Experts say western nations are not going far enough in resisting non-military threats.
A panel from the Royal United Services Institute (RUSI) says, with cyber and non-traditional attacks on the increase, societies must become more resilient.
RUSI held a one-day conference on deterrence and hopes to push for cooperation from the private sector.
Non-traditional, or 'grey zone' attacks refer to those which exist in the middle ground between war and peace.
The Sergei Skripal poisoning, allegedly by Russian agents, in Salisbury was an example of such threats.
Identifying these may be one thing, but taking steps to prevent or reduce their likelihood is another challenge.
Elisabeth Braw, Lead, RUSI Deterrence Project, said: "NATO and its allies rely very much on military deterrence, but when it comes to these other forms of aggression, our deterrence hasn't changed very much and that's what needs to happen, or otherwise they'll keep growing."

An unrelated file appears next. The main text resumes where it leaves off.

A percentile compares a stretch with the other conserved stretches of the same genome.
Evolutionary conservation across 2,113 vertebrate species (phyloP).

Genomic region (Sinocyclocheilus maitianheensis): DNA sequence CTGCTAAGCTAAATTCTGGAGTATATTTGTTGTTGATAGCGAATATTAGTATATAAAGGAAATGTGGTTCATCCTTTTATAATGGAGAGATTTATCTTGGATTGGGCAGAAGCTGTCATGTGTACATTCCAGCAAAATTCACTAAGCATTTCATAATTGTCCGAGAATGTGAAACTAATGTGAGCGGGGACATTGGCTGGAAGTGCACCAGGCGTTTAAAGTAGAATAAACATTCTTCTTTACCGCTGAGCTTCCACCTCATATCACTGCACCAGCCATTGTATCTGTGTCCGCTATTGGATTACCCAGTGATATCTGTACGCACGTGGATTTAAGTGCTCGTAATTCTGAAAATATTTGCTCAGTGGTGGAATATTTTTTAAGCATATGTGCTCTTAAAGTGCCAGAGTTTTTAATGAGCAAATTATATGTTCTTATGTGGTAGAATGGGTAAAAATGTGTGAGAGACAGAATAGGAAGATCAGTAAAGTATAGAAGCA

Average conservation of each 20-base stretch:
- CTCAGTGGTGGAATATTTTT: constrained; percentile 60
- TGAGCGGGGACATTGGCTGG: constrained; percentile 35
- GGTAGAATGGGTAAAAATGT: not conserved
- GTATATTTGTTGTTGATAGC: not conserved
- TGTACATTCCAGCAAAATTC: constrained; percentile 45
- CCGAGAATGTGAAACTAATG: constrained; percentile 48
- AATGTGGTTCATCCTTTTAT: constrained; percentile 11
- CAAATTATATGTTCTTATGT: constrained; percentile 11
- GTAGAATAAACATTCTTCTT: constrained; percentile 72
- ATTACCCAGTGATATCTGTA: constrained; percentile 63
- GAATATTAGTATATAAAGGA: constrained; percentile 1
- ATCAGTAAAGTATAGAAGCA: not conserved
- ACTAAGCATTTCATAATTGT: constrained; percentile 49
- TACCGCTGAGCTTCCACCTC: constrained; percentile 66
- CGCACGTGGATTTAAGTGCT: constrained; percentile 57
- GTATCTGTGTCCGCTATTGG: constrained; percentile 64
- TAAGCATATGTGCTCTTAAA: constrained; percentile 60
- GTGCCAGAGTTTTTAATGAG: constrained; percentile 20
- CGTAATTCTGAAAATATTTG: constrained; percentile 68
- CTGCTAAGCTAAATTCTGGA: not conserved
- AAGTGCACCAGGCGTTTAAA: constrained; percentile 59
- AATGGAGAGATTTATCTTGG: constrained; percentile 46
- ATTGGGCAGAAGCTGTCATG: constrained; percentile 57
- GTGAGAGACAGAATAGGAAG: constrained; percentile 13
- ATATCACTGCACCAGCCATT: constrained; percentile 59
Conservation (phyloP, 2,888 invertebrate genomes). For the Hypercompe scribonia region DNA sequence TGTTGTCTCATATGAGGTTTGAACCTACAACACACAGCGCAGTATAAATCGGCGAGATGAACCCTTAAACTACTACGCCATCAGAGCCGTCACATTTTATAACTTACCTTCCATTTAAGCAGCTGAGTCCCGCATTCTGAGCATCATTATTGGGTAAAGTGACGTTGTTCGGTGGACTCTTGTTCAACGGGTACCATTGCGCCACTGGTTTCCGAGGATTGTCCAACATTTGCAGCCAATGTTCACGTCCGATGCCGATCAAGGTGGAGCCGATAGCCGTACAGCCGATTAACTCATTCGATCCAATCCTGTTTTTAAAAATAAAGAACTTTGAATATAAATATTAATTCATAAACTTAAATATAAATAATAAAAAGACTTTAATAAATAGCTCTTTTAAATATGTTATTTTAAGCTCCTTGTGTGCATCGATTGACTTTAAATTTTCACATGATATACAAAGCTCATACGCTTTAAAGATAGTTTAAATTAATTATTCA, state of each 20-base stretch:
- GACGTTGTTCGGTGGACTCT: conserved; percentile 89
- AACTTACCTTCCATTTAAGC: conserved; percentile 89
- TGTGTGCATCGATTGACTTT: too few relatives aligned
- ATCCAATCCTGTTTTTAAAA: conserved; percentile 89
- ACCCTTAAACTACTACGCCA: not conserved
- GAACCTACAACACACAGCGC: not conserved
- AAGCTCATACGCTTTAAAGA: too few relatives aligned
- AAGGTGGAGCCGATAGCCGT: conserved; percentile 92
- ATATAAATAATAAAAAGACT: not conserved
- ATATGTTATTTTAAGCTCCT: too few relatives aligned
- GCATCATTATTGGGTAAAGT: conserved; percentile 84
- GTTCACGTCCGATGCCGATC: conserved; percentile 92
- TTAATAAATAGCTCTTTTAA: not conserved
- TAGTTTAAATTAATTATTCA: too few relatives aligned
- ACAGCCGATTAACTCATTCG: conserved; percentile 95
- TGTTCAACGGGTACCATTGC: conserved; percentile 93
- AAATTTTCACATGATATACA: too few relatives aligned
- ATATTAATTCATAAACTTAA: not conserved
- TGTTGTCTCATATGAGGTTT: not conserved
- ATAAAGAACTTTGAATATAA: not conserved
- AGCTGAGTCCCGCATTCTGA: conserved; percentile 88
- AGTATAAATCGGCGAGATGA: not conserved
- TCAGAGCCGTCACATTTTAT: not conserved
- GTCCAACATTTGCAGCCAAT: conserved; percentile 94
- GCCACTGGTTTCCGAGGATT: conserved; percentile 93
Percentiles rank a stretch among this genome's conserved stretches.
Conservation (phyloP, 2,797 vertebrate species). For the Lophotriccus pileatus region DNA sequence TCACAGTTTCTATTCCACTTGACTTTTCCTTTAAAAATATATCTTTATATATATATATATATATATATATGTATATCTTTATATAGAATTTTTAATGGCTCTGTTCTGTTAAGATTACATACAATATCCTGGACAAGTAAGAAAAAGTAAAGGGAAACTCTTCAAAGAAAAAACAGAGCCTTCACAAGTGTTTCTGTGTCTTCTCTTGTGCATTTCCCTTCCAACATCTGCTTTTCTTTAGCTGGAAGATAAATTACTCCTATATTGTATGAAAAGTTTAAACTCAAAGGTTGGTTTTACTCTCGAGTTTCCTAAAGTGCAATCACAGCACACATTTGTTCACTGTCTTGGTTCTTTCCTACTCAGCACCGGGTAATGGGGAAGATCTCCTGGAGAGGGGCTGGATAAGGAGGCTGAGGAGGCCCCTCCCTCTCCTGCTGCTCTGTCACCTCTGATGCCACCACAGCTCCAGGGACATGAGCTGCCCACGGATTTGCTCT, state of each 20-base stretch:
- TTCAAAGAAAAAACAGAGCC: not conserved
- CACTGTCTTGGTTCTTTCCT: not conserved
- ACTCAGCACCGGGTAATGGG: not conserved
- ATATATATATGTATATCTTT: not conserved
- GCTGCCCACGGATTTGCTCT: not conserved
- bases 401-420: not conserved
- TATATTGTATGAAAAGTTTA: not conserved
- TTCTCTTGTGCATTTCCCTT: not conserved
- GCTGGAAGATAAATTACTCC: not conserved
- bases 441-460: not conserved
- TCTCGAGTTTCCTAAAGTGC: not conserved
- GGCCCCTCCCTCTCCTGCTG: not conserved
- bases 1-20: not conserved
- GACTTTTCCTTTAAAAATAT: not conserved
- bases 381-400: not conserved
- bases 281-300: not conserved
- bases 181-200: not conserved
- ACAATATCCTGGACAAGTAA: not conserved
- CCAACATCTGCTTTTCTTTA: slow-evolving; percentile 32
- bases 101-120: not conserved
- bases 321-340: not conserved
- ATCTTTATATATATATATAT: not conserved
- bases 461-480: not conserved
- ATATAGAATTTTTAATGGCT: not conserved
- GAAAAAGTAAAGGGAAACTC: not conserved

"With these forms of attacks, it's easier to bring in the rest of society because it's not some abstract concept of a military invasion, it's about power going down, it's about the internet not being available and I think we would all want to limit such situations," Elisabeth Braw added.
The conference brings into sharp focus the challenge posed by grey-zone conflicts.
Its conclusion is that no single nation is equipped to counter this threat on its own - going forward, international cooperation will be key, experts said.